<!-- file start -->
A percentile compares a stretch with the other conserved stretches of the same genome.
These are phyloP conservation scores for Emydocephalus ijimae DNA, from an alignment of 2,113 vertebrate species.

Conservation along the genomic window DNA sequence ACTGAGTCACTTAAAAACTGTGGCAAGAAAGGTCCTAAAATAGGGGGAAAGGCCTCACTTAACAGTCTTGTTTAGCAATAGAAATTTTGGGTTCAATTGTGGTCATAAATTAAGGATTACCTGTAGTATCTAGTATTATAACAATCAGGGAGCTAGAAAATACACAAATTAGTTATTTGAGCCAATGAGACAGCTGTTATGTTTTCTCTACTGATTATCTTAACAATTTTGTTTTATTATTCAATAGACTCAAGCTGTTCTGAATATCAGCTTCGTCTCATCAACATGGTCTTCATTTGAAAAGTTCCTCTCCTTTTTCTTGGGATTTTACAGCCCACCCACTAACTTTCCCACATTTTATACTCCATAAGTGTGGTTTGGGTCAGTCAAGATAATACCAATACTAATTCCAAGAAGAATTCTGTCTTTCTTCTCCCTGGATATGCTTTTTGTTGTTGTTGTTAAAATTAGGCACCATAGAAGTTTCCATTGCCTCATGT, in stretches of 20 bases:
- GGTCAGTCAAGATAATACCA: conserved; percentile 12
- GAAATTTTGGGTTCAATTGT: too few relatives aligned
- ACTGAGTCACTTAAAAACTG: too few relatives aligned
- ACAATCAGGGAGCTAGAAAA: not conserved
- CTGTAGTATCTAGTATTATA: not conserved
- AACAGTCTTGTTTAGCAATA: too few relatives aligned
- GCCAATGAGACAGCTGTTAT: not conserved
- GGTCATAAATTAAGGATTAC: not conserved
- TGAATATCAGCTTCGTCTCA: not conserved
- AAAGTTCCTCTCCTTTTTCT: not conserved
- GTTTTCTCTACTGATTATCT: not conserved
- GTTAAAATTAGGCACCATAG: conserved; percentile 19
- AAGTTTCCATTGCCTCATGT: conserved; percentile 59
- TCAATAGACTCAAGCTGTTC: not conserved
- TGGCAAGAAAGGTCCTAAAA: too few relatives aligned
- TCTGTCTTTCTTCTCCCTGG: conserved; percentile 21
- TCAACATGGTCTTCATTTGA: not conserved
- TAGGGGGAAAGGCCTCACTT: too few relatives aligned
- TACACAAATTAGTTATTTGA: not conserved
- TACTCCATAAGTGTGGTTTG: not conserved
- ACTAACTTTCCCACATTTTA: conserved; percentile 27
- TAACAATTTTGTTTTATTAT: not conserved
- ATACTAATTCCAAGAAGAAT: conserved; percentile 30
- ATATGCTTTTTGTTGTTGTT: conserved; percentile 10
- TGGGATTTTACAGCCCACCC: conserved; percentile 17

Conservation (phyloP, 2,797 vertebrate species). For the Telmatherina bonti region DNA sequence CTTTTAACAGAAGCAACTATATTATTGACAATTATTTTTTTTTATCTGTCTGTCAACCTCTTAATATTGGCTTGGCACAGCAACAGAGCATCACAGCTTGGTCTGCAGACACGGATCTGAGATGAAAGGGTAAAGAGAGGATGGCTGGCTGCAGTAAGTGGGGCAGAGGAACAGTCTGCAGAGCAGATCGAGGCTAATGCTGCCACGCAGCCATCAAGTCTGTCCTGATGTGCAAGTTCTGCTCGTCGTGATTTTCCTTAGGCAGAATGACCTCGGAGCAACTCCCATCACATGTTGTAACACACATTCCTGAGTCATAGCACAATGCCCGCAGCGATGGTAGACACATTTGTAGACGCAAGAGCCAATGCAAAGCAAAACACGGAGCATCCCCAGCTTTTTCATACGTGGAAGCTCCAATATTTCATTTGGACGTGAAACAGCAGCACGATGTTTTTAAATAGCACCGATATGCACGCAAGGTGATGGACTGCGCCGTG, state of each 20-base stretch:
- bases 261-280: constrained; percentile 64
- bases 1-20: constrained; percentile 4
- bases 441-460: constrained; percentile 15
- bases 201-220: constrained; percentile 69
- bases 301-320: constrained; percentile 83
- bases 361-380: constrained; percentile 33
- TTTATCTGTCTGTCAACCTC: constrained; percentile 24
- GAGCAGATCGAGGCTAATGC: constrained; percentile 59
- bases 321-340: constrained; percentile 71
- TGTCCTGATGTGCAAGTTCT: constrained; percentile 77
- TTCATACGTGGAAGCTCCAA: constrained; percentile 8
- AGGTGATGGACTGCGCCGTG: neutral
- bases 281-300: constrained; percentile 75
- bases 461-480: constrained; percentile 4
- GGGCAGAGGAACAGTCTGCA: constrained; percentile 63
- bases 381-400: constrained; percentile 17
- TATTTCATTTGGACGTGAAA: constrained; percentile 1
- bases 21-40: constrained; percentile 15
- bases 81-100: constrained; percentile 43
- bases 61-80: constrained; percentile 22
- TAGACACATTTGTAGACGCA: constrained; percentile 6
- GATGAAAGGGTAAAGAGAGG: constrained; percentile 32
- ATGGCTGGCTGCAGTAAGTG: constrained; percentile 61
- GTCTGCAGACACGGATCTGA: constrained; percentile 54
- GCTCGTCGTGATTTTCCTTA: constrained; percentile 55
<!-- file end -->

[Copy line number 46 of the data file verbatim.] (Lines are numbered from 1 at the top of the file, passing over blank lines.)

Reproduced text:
- TATTTCATTTGGACGTGAAA: constrained; percentile 1